My next move was definitely to find out how I could spend time in the water and guide and do what I do for a living, even in Austin. Then I met some of the Austin crew, like spoke to JT Van Zandt and all those guys. And after speaking to JT and Alvin Dedeaux, I very quickly realized that there are opportunities to guide the Texas Coast.

I still had to go through all the usual stuff involved with becoming a captain in US waters. I had to redo all my USCG captain’s licenses and go through all the legal hoops to work in the US, buy a skiff, and get my business set up.

But I worked hard at it, and it’s all been well worth it. That’s how I ended up here. I explored a few different spots along the TX coast and I just found this little spot that I really liked that offers not only the general redfishing, but also offer some bigger fish stuff, which is like my definitely an attractive point for me.

Flylords: What’s been the reaction of locals and local Texas guides been to your presence on the coast?

Jako: It’s kind of been funny. I definitely think there were a few guys that probably felt a little bit threatened, but not from a guiding perspective because the guides out here are amazing and some of them have been out here for 20-plus years.

After speaking to JT and Alvin and other guides, I sent a message to the local guides that I knew were spending a lot of time in this area and just introduced myself, told them that I’m a fishing guide and that I was planning on making a living out here, out of respect.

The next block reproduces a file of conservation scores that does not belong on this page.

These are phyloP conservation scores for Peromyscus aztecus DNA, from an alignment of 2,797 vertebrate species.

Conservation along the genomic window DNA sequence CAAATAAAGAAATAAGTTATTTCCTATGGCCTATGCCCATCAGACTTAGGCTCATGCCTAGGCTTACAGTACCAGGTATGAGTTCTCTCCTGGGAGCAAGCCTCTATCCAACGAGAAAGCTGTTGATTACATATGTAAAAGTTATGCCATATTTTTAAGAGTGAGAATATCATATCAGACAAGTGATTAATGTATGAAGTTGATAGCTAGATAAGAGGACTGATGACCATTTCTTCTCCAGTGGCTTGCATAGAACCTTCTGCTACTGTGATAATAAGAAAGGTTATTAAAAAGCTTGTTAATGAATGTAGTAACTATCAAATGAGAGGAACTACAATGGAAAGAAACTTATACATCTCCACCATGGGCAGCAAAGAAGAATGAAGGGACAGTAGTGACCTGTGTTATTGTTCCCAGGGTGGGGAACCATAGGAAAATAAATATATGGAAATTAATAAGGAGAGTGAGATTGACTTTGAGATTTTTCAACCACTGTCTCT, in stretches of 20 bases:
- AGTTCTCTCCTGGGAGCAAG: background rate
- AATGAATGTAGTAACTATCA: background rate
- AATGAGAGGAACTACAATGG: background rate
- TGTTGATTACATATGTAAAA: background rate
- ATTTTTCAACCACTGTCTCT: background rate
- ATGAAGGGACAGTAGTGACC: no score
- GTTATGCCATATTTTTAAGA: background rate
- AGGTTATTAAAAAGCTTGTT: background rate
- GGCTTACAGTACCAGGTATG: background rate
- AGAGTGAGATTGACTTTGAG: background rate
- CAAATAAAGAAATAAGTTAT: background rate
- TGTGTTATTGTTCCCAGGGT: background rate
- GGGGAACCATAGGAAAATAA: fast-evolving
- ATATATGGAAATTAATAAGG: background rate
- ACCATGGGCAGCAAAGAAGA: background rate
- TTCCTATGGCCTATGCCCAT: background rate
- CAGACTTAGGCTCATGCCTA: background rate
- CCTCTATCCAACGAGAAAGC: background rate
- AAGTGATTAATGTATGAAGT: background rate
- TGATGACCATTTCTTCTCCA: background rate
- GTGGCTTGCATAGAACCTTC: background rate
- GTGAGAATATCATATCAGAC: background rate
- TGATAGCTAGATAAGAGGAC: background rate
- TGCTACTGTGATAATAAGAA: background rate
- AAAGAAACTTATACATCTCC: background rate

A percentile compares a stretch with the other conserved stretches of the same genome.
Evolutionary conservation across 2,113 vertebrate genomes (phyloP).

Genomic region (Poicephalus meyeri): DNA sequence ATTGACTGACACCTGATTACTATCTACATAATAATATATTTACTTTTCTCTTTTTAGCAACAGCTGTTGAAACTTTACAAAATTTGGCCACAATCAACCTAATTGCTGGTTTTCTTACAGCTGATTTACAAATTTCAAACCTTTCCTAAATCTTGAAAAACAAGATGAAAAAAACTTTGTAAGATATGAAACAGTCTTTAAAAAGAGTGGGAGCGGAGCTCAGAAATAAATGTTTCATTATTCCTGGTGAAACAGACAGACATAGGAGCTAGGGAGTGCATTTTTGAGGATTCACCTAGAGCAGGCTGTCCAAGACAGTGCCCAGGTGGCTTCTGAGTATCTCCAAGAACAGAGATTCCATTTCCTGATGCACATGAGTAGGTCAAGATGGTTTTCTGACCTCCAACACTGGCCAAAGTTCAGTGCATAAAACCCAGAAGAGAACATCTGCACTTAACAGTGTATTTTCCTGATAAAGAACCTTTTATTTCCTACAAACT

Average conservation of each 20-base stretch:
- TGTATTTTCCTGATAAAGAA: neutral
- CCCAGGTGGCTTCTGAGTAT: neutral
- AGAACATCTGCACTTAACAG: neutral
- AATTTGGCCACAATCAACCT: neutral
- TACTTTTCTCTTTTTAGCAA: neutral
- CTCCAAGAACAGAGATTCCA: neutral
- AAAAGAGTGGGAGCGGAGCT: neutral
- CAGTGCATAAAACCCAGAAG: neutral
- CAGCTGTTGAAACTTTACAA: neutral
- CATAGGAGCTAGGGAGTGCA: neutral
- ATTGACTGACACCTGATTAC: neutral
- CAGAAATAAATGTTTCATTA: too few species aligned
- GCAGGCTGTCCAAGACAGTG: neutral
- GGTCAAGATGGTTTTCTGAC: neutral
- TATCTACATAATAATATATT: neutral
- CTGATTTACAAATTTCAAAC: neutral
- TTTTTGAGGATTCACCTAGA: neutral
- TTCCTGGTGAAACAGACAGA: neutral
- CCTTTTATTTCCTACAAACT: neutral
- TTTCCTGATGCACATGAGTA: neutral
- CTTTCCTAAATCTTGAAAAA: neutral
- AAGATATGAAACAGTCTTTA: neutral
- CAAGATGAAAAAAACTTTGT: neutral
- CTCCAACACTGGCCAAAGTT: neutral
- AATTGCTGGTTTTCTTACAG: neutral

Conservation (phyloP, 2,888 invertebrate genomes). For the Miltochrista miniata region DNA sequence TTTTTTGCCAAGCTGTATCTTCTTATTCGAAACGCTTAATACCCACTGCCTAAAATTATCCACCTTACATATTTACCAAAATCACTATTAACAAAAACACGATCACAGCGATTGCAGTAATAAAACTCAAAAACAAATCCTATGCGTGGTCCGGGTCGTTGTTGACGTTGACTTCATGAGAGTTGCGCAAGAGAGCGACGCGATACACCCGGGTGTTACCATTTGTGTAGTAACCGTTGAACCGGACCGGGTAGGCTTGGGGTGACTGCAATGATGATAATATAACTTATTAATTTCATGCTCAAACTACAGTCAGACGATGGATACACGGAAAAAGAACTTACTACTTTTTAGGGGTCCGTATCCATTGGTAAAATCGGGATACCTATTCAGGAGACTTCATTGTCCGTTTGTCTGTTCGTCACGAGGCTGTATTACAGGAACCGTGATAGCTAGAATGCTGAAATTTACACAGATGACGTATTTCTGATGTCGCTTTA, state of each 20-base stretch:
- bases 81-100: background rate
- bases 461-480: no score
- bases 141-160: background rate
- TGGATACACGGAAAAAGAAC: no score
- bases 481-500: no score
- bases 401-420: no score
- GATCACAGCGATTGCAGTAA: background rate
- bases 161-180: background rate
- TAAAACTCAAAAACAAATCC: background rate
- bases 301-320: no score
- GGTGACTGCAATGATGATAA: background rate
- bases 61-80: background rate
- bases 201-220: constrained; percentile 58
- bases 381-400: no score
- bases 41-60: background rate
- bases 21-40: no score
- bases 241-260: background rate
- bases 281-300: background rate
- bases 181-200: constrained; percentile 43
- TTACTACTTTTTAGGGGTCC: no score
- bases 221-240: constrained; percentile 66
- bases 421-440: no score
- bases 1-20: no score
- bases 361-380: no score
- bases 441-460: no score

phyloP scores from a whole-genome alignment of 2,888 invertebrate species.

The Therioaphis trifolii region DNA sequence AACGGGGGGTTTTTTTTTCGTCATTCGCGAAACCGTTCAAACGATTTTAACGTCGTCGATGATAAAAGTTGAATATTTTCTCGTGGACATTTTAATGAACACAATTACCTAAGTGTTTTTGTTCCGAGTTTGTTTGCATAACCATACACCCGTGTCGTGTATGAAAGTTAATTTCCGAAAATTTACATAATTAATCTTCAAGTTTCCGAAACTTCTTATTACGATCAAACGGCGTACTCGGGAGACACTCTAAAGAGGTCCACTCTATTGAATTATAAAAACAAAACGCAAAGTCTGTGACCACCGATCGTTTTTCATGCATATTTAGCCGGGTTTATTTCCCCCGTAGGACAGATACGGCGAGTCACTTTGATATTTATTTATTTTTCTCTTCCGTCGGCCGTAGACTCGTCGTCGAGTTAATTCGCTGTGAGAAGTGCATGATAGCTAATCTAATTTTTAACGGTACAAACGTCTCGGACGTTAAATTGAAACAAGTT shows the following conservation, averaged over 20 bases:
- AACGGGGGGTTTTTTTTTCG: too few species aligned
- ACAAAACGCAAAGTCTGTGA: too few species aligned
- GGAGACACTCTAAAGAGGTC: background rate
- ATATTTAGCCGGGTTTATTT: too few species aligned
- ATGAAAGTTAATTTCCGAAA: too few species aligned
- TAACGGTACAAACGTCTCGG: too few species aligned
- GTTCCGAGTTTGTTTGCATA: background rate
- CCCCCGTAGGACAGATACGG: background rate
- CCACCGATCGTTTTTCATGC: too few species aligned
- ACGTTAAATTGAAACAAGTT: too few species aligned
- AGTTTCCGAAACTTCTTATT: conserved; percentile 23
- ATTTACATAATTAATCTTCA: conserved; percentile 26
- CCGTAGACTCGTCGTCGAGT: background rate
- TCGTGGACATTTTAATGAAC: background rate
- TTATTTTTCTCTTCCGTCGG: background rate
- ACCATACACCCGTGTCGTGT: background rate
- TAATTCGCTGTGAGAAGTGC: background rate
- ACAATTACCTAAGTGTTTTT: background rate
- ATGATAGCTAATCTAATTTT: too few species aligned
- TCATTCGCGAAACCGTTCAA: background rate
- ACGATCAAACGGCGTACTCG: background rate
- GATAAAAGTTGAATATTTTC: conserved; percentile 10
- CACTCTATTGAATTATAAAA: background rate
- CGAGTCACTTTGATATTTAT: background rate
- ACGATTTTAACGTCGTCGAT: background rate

I know I’ll earn my respect here, and I don’t expect anybody to be completely happy about it. Because I know they’ve been out there for a long time and grinding it out longer than I have. But, I tried to enter the fiery the right way. And it seems like everybody’s been pretty happy. In fact, one of the guides still, from the very first day, has assumed I’m from Australia and I’ll probably let him think that forever.

But all in all, everybody’s been awesome. I really tried to do it the right way. And not just burst in and start making movies and going crazy over this place. I think it’s a very special fishery and we need to look after it.

Flylords: What does it take to learn this new fishery? Have you had local mentors that have shown you how things work here or has it been more of a “bootstrapping” experience?

Jako: 90% of it was definitely just grinding it out, figuring out the maps, looking at tides, discovering how the whole system works, because it’s a vast piece of water. I did have some good help. Some good insight and help from a buddy of mine, Noah Thompson, which was kind enough to show me around a little bit and give me some inside info and tips, as he’s been fishing out here for a long time. Other than that it’s been mostly hard work and determination.

Starting out, I was quietly scouting with my skiff, riding around, trying to just look at where the water comes in on the pushing tide. How this place looks like on the falling tide or like just riding around trying to figure out the puzzle.

The majority of the time, even when we guiding, we’re still spending time looking for fishing and not catching. So, that’s kind of part of the process. But if you put together all the pieces of the places I’ve guided, start working really hard, and think about how a specific fishery works. It’s not super hard, but you’ve always got to learn. I mean, we mentioned it on the boat. You never going to have that point where you think, “Okay. I know it all.”